Women in Poultry: Dr Kristen Roza-Sutherland

Describe a typical day in your current role?

One of the favorite parts of my role is the variability in my daily activities. I spend time in the field with clients doing post sessions, monitoring and supporting vaccinations, as well as being heavily involved in advancing diagnostic capture and analysis. I’ve even worked with developers for the past three years to design custom apps for better vaccine monitoring! This role allows me to interact with many types of poultry production and even collaborate with colleagues from different IB species groups, such as swine medicine, ruminants and companion animals. I also participate in internal and external industry research and education and help our clients solve their most pressing problems as well as plan health and immunization strategies. Rarely are two days the same for me!

How is your role unique?

The time I devote to analyzing and interpreting diagnoses allows me to acquire and share with clients information about the health and performance of their birds that they might not otherwise have access to. Given my veterinary background, working in this field helps me see and understand trends that a traditional data analyst would find difficult to appreciate. Connecting the dots between vaccination, herd performance, traditional surveillance and the effect of different health programs and interventions is a fascinating area that provides constant learning and information and allows us, hopefully, to improve outcomes. poultry health strategies.

What are the main challenges you face in your role?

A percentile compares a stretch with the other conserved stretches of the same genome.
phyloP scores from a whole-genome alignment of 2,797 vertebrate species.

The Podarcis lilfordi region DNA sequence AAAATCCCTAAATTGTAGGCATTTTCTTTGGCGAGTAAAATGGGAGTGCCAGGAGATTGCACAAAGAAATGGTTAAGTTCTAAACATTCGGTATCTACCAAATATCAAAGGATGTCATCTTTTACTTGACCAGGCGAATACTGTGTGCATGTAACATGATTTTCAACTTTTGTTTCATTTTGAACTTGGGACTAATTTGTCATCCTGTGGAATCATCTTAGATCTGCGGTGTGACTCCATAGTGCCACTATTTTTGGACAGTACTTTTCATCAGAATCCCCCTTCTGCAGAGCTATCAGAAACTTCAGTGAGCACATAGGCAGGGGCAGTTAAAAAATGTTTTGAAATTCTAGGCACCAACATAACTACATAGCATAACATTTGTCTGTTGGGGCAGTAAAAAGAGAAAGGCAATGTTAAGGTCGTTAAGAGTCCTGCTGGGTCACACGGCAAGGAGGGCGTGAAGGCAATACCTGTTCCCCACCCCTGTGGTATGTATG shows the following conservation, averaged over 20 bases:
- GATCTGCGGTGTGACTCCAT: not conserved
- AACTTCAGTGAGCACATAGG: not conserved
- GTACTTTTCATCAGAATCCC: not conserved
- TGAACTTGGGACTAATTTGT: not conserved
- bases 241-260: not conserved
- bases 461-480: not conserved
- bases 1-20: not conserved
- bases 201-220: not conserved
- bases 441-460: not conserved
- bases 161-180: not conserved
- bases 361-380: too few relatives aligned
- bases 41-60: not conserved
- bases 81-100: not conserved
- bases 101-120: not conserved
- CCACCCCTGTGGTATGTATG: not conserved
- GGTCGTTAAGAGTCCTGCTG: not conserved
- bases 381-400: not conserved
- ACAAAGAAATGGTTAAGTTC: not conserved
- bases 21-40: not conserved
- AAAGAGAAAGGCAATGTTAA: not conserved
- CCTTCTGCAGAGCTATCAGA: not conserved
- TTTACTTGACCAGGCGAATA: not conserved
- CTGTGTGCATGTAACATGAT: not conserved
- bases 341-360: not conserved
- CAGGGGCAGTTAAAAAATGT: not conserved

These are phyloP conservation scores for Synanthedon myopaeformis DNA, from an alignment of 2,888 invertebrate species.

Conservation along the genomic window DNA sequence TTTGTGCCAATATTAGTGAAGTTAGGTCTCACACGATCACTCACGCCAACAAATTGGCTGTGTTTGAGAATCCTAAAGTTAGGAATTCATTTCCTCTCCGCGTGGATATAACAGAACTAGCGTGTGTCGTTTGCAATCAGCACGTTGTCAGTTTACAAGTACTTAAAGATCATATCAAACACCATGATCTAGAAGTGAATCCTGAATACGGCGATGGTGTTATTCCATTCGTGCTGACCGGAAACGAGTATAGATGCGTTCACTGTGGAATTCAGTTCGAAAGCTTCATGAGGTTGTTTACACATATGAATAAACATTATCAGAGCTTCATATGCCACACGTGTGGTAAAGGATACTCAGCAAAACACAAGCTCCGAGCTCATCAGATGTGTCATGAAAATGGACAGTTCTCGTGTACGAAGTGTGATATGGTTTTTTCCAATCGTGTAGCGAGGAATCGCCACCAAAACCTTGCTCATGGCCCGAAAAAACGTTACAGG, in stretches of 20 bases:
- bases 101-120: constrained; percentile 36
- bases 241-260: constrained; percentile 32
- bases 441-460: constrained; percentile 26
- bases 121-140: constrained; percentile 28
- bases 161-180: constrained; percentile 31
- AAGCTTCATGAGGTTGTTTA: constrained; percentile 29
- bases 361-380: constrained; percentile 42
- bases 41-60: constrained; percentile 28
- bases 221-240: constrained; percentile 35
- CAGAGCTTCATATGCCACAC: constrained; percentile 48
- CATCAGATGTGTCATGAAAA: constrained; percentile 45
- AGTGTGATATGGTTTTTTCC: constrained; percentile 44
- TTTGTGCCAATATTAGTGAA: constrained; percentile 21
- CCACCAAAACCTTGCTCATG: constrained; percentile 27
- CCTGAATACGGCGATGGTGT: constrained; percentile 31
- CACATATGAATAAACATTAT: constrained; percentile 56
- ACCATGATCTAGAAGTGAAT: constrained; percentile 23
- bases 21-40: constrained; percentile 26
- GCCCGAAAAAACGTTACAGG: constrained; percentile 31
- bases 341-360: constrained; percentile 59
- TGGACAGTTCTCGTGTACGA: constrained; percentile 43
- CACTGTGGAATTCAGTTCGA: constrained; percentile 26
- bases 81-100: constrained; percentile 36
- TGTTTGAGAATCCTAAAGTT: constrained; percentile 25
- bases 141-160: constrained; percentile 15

Managing the amount of information generated in poultry medicine and ensuring that the trends are true and meaningful requires careful attention to detail. A little skepticism can be helpful in ensuring that the trend is the actual result of an action and not a coincidence or the result of unidentified factors. This requires careful attention and sharing of information between our customers and us which may seem unrelated at first glance. I feel very fortunate that our clients trust us to share their information and appreciate the collegial nature of working with them in this way.

What does the future of poultry health look like in terms of disease prevention and treatment?

The hard work of many people in the industry has improved the performance of poultry in many ways over the past 50 years. Genetics, improved vaccine technologies, and improved biosecurity protocols have made great strides towards optimal production and happy, comfortable birds. I believe we can deploy these efforts to effectively quantify, capture and unify data to help us gain additional insight and better understand the interactions of the many factors that contribute to successful poultry production. This decision making, based on previously effective data and methods, can help us continue to further advance bird health and comfort.

Are there any individuals or organizations in the poultry industry that you have found particularly inspiring?